In our initial meetings, the client expressed that driving more traffic to their social media pages was both a goal and a priority. The initial mockup proposed by the client included 3 small buttons beneath navigation (pictured above in shows and performances section). We decided that the best way to drive that traffic wasn’t to put the buttons in a higher spot on the page, but to give social content more screen real estate at the bottom of the page. While social content is important, it should not take priority over content about the university program, shows, etc.
At a previous time in web standards history, it was recommended to put the most important content “above the fold” which implies placing page elements in a location where users do not have to scroll to see it. This has previously–and also in this case–influenced user interface of websites, and here being the reason for the placement of the social icons above other more important site content. With the increasing popularity of mobile/responsive design and currently more of a necessity, above the fold placement is no longer a concern, as user behavior has evolved and with that evolution the practice of scrolling is commonplace.
The solution we proposed for this section (pictured above) includes a photo grid that displays images from the departments Flickr feed with buttons linking to other social outlets, and a promo area for promoting programs (in this particular case, promoting international studies opportunities). This approach gives more screen real estate to social content, as well as creating an opportunity for more visually appealing content (i.e. various image promos, Flickr gallery).
In the initial mock, there was very little space for promotional material for any program related information. We felt that promotion of something like international studies was important enough to be added to the homepage, but not in the location that was proposed in the first mock (see image in shows + performances section, far right column).
Post launch changes
After the designs pictured above in previous sections were put into practice, there were a few very minor changes that were made.
1. Social icons are removed from flickr gallery 2. Location of international studies promotion and community engagement content are switched
One important thing to note when designing websites without final and real approved content, there will always be room for the layout to be adjusted to best suit the needs of the client.
Once we worked with the client to put real content in place, we discovered that the area that we initially had designated as a promotional area (for international programs) will be better used to promote community engagement related content instead. Community engagement content requires less copy/details to provide enough context for users. However, the international studies content includes both a photo and detailed description of what the program does, how it benefits students. See image below for newest Theater and Dance homepage layout with real/current content and design.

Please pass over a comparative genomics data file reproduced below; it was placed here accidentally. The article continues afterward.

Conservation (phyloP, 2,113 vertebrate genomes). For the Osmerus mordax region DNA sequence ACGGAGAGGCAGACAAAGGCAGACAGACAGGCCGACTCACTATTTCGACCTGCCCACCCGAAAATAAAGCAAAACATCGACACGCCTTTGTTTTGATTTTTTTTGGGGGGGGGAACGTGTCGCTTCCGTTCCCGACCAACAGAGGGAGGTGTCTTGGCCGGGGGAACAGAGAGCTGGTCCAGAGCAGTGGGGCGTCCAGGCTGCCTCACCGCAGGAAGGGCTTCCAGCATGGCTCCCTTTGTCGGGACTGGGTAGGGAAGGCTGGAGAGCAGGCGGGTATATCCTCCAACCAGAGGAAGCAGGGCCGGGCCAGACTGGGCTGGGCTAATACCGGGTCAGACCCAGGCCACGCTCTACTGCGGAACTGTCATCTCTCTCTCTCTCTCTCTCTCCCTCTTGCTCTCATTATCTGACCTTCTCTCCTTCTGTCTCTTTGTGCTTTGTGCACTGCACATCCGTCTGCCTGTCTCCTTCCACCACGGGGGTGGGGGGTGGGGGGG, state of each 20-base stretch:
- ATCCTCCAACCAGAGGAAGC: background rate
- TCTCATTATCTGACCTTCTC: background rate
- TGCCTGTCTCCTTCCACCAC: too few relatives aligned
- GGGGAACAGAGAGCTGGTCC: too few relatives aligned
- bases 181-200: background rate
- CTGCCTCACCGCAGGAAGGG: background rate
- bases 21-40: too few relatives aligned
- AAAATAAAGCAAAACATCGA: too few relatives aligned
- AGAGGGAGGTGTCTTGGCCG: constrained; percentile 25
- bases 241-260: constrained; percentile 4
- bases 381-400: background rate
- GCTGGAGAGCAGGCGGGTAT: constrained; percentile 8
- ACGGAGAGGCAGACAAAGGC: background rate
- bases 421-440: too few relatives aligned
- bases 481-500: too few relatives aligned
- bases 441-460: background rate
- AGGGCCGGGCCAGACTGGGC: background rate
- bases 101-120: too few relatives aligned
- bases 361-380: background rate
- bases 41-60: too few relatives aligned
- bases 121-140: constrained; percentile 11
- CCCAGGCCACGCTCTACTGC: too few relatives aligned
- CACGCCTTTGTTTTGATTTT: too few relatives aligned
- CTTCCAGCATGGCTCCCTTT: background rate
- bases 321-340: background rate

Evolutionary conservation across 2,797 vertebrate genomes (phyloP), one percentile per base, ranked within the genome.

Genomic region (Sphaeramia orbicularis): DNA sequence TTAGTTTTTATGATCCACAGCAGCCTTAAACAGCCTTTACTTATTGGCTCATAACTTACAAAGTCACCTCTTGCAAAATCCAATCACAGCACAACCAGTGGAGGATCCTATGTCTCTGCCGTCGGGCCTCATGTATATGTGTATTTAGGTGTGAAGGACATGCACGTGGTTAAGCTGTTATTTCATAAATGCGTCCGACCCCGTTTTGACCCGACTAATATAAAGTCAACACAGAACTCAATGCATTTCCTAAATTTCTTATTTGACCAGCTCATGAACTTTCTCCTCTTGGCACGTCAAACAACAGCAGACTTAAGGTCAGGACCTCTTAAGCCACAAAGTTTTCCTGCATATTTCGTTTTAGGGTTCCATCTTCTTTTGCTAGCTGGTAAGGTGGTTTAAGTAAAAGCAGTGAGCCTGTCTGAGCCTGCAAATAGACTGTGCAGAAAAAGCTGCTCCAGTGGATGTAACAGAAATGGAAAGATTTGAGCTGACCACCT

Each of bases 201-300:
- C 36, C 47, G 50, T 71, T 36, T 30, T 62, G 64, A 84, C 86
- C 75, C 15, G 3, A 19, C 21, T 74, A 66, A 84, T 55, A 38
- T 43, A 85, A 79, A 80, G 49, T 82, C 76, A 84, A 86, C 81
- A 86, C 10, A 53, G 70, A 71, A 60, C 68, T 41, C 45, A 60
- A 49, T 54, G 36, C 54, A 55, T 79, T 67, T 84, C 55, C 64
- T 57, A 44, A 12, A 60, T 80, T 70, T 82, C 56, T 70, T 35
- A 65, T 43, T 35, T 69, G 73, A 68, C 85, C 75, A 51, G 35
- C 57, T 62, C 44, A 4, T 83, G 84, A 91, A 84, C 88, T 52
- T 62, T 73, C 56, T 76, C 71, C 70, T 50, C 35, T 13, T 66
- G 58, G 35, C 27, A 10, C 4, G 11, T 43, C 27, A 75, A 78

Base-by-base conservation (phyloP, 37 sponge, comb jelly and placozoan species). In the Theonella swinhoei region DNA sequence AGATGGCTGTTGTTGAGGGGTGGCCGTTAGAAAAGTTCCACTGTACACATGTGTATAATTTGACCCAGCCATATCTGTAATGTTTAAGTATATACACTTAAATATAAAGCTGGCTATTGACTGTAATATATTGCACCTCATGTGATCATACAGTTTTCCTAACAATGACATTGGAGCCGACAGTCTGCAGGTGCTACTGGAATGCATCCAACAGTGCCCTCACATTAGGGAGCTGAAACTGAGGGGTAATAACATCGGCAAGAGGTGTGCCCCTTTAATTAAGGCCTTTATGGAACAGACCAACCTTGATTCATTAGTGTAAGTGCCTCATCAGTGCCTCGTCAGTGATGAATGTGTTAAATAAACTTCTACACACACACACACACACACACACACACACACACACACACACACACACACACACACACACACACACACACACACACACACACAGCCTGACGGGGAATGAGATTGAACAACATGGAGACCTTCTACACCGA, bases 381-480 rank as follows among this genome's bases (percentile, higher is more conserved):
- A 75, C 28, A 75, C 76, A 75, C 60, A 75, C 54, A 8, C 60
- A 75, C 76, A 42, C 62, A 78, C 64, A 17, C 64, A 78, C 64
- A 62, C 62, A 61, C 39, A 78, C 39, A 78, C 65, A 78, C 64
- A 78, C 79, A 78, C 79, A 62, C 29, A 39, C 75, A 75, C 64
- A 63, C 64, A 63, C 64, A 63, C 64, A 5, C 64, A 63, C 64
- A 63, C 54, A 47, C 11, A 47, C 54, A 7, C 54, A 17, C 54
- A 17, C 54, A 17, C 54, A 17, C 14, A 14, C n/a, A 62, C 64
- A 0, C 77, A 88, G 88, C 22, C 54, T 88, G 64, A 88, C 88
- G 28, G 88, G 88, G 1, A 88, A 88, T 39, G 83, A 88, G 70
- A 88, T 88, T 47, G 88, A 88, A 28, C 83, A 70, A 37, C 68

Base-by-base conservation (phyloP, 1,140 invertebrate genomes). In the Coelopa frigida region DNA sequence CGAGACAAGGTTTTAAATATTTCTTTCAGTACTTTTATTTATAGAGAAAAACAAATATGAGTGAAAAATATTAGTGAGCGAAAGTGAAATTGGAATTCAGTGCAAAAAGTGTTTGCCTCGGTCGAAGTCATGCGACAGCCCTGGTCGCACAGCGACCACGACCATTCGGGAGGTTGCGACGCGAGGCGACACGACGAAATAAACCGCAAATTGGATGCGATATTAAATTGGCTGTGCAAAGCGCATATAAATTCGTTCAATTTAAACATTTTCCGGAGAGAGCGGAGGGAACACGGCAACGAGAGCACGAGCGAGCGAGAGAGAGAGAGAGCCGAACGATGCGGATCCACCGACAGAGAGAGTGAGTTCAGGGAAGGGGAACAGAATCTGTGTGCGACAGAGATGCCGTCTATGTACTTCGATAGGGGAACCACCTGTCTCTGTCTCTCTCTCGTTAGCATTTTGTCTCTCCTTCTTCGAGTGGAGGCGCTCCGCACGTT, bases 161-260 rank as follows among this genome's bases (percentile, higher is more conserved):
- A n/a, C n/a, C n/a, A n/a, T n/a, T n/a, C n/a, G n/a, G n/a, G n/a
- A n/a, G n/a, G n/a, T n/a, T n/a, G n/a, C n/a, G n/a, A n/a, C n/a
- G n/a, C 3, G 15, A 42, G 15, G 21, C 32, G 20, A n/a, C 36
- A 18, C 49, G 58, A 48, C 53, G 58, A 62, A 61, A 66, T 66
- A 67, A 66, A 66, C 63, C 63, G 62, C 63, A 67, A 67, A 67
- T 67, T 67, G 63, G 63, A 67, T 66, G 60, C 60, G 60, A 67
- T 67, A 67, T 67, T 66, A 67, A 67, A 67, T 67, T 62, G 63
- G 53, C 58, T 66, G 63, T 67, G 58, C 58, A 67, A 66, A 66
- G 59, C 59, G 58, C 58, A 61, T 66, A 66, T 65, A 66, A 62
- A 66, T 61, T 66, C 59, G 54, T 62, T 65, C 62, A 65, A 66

Now that the Wayne State University Theater and Dance homepage is redesigned and being used by many, we have an opportunity to look at what has been, done, why we did it, and how effective it was. To gather the most accurate data regarding how and where users are interacting with our site, we use technology that allows us to see where our users are clicking most. See the heat map below for more insights on user interaction.
From the heatmap, we can conclude a few things.
▸ Users are seeking information regarding the theater program
▸ Users are interested in show information, and seeking to buy tickets when visiting the site
Given that users are clicking most in the main navigation, table containing current season information, and on call-to-action that drives traffic to ticket sales, we can safely conclude that the adjustments made to the theater and dance site have indeed resulted in positive change with regards to the way users are interacting with the site.
We managed to introduce more visually appealing elements into the design, recreate information architecture in a more user-friendly manner, organize complex information in very simple and concise tables so that users/showgoers can purchase tickets with much more ease, give appropriate visual weight other program-related information, and address concerns about social presence. Overall, this project was a success.